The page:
LONDON: Britain is preparing to bring in a new spying law and is considering updating treason legislation to counter the threat from hostile states in the wake of the nerve agent poisoning in Salisbury last year, Home Secretary Sajid Javid said on Monday (May 20).
Javid said the moves were necessary to cover "real gaps" in existing laws, saying it was important that Britain had the powers to address threats for when it leaves the European Union.
"The conclusion of the Cold War was not the end of state-on-state threats that many had actually predicted. Salisbury was a sharp reminder of that," he said in a speech at London police's Scotland Yard headquarters.
"Getting this right and having the right powers and resources in place for countering hostile states must be a post-Brexit priority."
Plans for a new Espionage Bill come after the Novichok poisoning of Russian double agent Sergei Skripal and his daughter in Salisbury in southwest England in March last year for which Britain has blamed Russia.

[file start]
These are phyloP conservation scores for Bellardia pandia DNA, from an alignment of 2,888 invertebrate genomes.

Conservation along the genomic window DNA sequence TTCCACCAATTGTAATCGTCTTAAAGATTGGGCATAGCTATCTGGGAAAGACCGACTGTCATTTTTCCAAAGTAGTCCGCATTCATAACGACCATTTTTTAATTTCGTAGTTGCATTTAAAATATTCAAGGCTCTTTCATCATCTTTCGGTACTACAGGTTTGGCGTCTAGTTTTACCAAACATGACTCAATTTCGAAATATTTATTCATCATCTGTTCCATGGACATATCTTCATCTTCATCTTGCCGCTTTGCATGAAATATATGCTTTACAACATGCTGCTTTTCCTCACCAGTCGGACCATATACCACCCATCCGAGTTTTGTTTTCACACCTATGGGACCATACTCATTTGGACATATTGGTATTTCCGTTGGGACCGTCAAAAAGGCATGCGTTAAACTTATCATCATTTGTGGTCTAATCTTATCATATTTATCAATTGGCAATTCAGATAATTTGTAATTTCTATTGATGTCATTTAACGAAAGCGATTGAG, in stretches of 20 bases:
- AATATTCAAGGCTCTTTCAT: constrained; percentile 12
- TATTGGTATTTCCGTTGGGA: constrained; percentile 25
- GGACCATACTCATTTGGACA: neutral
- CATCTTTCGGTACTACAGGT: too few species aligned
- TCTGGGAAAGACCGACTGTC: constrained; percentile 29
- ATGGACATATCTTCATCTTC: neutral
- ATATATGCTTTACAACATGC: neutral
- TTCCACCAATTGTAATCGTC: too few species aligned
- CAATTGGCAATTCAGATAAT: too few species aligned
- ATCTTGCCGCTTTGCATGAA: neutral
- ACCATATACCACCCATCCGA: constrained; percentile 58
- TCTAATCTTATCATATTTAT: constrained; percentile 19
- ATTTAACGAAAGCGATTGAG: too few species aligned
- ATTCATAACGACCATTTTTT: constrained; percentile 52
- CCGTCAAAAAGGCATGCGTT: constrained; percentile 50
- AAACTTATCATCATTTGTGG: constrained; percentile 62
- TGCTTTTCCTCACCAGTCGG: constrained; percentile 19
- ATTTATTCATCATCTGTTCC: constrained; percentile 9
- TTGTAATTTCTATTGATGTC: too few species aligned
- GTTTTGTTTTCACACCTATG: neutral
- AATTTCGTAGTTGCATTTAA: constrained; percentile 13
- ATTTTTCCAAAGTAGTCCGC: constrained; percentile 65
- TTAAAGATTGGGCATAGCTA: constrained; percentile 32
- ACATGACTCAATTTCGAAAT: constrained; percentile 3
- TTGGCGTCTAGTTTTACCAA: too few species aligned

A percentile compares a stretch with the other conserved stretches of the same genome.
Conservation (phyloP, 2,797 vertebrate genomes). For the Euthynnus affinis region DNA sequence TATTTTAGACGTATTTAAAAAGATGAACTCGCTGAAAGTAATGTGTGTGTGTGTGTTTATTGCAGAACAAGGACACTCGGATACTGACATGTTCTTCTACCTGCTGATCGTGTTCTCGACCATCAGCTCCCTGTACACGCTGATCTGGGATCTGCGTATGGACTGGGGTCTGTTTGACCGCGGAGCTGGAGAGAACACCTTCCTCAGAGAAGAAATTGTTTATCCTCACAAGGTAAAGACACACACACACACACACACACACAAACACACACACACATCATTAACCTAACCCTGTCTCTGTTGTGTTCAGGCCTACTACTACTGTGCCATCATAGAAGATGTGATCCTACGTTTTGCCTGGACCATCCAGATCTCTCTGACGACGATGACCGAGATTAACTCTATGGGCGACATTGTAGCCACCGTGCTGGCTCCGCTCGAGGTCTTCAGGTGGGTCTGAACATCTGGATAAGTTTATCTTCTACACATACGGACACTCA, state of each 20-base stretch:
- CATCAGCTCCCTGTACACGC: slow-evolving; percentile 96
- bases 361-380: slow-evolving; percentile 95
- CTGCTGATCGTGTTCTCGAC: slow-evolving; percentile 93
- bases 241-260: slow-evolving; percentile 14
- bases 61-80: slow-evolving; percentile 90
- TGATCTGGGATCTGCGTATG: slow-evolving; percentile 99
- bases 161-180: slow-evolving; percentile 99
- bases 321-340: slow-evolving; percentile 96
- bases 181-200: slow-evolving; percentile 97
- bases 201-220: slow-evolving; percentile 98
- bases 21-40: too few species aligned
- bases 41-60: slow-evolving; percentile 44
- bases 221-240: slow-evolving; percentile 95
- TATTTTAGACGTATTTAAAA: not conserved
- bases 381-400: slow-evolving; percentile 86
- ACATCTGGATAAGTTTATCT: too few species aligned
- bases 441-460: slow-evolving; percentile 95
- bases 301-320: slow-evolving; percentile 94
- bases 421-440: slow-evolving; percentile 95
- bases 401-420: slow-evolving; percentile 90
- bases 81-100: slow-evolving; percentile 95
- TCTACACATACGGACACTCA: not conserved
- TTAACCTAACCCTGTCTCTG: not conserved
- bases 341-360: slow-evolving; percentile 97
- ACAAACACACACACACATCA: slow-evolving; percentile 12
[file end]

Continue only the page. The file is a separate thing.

Moscow has denied any involvement and says the men Britain has accused of being the Russian agents who carried out the attack were innocent tourists. The incident led to Britain, European countries and the United States expelling 100 Russian diplomats.
Javid said the new spying law would give British security services unspecified "new and modernised powers".
"The areas this work will consider includes whether we follow allies in adopting a form of foreign agent registration and how we update our Official Secrets Acts for the 21st century," he said.
He added that officials had also been asked to consider updating treason laws.
"If updating the old offence of treason would help us to counter hostile state activity, then there is merit in considering that too," he said.
In his speech, Javid also said he could use counter-terrorism powers to make it a crime for British nationals to travel to certain areas in Syria and might also similarly designate parts of west Africa as no-go areas in the future.
He also revealed that Britain's security services had thwarted 19 major terrorist attacks in the past two years, 14 of which were of Islamist origin and five motivated by far-right extremism.
(Reporting by Michael Holden; editing by Guy Faulconbridge)